Dictionary of Human Evolution and Biology

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Turner Syndrome

Nonfamilial aneuploid condition (2N 45, X0); clinical symptoms in these females include low birth weight, swelling in hands and feet, webbing of the neck, coarse facial features, nail hypoplasia, and a very low hairline in childhood; there is no sexual maturity (gonadal dysgenesis and sterility are nearly universal). Further symptoms include a short adult stature, wide-spaced nipples, broad chest, and pigmented moles; hearing impairment prevalence ranges from 50 to 100%. There is an excess of lymphocytes at all stages of cases. There is no reported parental age effect. Rare cases of phenotypic sex discordance sometimes involve originally male MZ twins with subsequent somatic nondisjunction in one of the pair that produces a 45,X0 female phenotype; the other twin remains a normal male. Recently developed hormonal therapy techniques can produce a near-normal phenotype. Turner syndrome exhibits evidence for genomic imprinting; it is usually the father’s X chromosome that is lost. 1: 2,500 live-born females affected; 1% of all conceptions are 45,X0, but 98% of all X0 conceptuses are spontaneously aborted, which indicates that the condition is frequent at conception (1: 250).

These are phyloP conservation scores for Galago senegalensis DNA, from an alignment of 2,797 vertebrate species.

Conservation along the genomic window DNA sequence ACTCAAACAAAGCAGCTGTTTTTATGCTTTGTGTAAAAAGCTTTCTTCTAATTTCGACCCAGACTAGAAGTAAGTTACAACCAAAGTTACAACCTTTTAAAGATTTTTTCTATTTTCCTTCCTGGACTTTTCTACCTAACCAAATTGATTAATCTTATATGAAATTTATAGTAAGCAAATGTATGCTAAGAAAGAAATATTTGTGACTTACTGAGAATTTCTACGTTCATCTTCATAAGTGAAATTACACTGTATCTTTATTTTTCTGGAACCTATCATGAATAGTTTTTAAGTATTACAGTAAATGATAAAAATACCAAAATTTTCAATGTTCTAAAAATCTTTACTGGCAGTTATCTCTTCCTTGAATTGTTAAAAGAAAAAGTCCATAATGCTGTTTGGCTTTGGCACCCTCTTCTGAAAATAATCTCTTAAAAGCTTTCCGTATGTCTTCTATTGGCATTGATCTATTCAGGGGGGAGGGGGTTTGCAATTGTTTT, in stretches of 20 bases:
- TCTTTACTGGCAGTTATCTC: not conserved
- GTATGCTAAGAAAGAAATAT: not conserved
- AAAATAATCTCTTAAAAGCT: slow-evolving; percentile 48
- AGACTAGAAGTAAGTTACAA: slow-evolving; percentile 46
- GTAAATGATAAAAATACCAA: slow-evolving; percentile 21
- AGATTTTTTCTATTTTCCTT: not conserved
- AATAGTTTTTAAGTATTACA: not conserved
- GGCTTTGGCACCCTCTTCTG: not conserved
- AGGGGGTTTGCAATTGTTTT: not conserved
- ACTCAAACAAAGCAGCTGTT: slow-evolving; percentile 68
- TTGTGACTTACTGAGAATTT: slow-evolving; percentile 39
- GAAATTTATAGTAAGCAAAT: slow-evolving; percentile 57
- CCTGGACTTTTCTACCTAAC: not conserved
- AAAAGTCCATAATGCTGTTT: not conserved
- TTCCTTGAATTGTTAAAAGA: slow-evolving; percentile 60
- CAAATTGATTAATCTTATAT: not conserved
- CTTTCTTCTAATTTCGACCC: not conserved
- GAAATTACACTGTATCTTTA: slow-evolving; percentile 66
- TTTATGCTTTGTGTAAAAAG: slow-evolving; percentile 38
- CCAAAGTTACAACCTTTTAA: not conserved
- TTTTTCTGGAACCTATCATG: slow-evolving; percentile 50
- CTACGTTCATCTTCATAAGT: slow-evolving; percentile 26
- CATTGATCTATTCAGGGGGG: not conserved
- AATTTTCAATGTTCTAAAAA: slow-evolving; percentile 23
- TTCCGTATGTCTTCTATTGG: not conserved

See primary nondisjunction.

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